The guidelines also stressed the utility of regular periodic follow-up and the importance of stress dosing. The judicious and rationale use of dual-energy X-ray absorptiometry (DEXA) scan, adrenal imaging, and ACTH stimulation test has also been emphasized [1, 5]. Optimal steroid replacement with close, meticulous monitoring for features of glucocorticoid excess and androgenic excess states is recommended [5]. Faltering of growth is often the first sign of glucocorticoid excess state. The guidelines recommend judicious usage of steroid replacement in non-classical CAH [5].

What is new in the guidelines? The initial guidelines from the Endocrine Society recommended that children with severely virilized genitalia (Prader 3) should undergo neurovascular sparing clitoroplasty, vaginoplasty using urogenital mobilization, and perineal reconstruction [1]. Proponents of early surgery put forth better cosmetic results, patient preference, parent preference, and lowered complication rates as arguments in favour of early surgery [9, 10]. The more recent guidelines adopted a conservative approach [5]. They recommended that minimally virilized girls be observed and surgery delayed until the child is older. The new guidelines also recommend that caregivers provide the option of delaying surgery and/or observing in all girls with CAH. Early surgery to repair urogenital sinus could be considered in those with severely virilized genitalia.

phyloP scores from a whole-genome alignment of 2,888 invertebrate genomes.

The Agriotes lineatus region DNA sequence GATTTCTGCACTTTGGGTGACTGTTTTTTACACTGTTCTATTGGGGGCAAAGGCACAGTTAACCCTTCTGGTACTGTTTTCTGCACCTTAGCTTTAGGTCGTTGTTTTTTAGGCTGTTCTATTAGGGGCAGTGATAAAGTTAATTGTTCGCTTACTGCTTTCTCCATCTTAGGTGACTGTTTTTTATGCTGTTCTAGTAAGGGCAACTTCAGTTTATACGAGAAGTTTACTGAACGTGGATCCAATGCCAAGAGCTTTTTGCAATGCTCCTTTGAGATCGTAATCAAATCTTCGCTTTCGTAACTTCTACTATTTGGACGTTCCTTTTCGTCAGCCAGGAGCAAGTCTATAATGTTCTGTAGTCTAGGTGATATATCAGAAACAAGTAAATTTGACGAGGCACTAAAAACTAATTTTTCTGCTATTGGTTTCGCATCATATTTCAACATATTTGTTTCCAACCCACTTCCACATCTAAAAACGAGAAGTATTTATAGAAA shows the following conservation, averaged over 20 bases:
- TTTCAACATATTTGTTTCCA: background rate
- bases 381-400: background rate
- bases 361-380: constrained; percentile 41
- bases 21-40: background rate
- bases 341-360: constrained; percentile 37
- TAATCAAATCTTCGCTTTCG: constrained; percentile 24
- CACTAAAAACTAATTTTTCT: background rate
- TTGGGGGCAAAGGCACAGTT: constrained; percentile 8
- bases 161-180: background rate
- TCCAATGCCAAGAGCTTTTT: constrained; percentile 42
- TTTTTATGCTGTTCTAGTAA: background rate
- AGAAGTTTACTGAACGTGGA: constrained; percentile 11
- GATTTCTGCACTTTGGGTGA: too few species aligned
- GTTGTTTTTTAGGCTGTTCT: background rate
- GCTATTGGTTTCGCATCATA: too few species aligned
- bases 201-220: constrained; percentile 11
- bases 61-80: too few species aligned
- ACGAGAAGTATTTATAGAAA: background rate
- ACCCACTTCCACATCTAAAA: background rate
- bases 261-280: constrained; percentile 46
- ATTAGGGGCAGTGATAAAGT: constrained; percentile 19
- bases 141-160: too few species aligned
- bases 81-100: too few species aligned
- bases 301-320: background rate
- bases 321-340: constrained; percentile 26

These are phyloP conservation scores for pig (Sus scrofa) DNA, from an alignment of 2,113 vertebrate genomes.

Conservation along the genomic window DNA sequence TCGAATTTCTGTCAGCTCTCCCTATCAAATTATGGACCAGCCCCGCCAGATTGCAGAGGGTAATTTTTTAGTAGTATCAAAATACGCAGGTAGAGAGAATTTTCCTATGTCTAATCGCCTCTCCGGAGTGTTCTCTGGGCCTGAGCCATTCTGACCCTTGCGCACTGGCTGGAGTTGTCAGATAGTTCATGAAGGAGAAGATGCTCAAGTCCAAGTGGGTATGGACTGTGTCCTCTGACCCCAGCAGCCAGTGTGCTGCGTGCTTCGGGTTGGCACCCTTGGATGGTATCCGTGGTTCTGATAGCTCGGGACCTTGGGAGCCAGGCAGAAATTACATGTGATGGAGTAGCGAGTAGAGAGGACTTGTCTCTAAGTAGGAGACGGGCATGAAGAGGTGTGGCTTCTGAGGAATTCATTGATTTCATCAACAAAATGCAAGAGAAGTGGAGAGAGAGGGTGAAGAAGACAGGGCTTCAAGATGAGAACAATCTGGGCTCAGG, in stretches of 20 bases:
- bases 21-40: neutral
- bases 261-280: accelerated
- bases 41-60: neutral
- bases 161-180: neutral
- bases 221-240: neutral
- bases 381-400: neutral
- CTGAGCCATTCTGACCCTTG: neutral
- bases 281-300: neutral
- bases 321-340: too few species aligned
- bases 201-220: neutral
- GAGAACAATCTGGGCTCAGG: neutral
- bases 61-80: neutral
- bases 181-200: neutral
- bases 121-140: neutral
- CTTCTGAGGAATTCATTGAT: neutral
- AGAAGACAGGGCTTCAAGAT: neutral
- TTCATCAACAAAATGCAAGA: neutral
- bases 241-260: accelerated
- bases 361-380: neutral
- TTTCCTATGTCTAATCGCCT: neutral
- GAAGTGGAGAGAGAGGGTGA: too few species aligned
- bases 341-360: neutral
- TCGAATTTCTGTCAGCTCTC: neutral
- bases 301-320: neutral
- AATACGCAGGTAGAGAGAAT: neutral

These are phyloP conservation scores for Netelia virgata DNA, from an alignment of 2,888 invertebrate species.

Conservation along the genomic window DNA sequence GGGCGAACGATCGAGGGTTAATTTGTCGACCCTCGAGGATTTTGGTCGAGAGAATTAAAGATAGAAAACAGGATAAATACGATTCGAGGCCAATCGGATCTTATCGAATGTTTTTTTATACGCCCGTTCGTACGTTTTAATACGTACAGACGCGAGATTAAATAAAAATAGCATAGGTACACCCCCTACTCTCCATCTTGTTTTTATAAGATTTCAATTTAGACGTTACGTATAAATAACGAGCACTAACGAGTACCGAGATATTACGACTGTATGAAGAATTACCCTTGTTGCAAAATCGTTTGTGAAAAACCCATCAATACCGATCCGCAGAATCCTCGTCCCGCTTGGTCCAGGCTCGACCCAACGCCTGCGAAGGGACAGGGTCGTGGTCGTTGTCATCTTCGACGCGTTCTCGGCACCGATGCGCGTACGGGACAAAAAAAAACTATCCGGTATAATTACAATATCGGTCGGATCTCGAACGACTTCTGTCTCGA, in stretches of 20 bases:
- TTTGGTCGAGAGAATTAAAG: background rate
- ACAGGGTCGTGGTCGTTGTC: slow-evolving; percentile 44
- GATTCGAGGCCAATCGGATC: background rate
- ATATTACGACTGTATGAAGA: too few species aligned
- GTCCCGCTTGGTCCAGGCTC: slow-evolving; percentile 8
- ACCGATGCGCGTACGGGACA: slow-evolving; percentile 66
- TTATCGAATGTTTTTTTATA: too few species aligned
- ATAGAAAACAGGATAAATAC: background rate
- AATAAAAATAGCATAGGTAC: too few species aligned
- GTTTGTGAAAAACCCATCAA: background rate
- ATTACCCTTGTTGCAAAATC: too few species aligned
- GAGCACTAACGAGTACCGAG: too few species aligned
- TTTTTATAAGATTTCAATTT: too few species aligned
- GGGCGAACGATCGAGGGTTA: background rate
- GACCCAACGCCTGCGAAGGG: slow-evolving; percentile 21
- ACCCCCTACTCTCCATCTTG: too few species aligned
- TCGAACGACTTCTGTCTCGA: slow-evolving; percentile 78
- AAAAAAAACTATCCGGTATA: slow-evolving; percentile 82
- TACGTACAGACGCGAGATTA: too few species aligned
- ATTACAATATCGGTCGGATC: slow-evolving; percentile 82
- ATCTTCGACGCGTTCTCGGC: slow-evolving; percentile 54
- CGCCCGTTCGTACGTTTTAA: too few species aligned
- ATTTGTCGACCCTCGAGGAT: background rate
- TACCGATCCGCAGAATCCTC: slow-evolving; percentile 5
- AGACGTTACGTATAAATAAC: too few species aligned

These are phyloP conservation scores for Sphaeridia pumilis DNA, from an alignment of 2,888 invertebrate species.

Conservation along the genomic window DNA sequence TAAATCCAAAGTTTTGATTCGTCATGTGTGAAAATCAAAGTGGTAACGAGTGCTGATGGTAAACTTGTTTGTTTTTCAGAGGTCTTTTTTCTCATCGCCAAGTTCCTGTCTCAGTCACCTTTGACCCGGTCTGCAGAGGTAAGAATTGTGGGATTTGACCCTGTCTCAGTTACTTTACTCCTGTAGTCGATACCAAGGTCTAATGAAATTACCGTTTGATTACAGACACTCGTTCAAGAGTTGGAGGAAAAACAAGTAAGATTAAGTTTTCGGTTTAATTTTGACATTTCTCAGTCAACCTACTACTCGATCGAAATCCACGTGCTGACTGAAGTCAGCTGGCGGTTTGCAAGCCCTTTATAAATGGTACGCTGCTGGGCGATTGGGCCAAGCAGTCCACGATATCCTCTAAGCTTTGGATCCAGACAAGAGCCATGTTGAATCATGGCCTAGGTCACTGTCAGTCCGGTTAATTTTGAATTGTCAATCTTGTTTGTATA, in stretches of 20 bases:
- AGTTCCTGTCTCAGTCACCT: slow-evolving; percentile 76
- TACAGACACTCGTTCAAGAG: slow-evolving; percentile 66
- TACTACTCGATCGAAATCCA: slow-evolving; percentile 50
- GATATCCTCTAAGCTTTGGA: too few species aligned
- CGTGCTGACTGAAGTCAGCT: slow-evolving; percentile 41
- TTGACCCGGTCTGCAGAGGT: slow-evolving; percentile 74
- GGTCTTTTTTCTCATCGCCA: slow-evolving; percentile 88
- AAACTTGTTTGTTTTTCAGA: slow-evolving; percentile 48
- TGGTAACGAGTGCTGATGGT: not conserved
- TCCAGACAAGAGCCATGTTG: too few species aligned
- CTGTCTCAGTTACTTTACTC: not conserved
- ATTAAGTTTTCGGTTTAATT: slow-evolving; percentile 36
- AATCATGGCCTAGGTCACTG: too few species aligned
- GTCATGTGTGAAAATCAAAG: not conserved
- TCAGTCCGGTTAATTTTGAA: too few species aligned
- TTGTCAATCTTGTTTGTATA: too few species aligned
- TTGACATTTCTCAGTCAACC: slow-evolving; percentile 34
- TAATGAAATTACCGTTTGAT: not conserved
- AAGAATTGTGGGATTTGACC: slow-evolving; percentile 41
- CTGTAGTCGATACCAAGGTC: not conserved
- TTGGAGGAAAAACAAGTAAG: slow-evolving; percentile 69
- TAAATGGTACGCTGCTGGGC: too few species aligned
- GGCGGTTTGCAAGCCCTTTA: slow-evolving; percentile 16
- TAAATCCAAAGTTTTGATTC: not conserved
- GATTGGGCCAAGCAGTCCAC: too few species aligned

In view of the modifications in the guidelines on the evaluation and management of children with CAH, we decided to perform this audit of children and adolescents with CAH as per the guidelines of the Endocrine Society.

Material and methods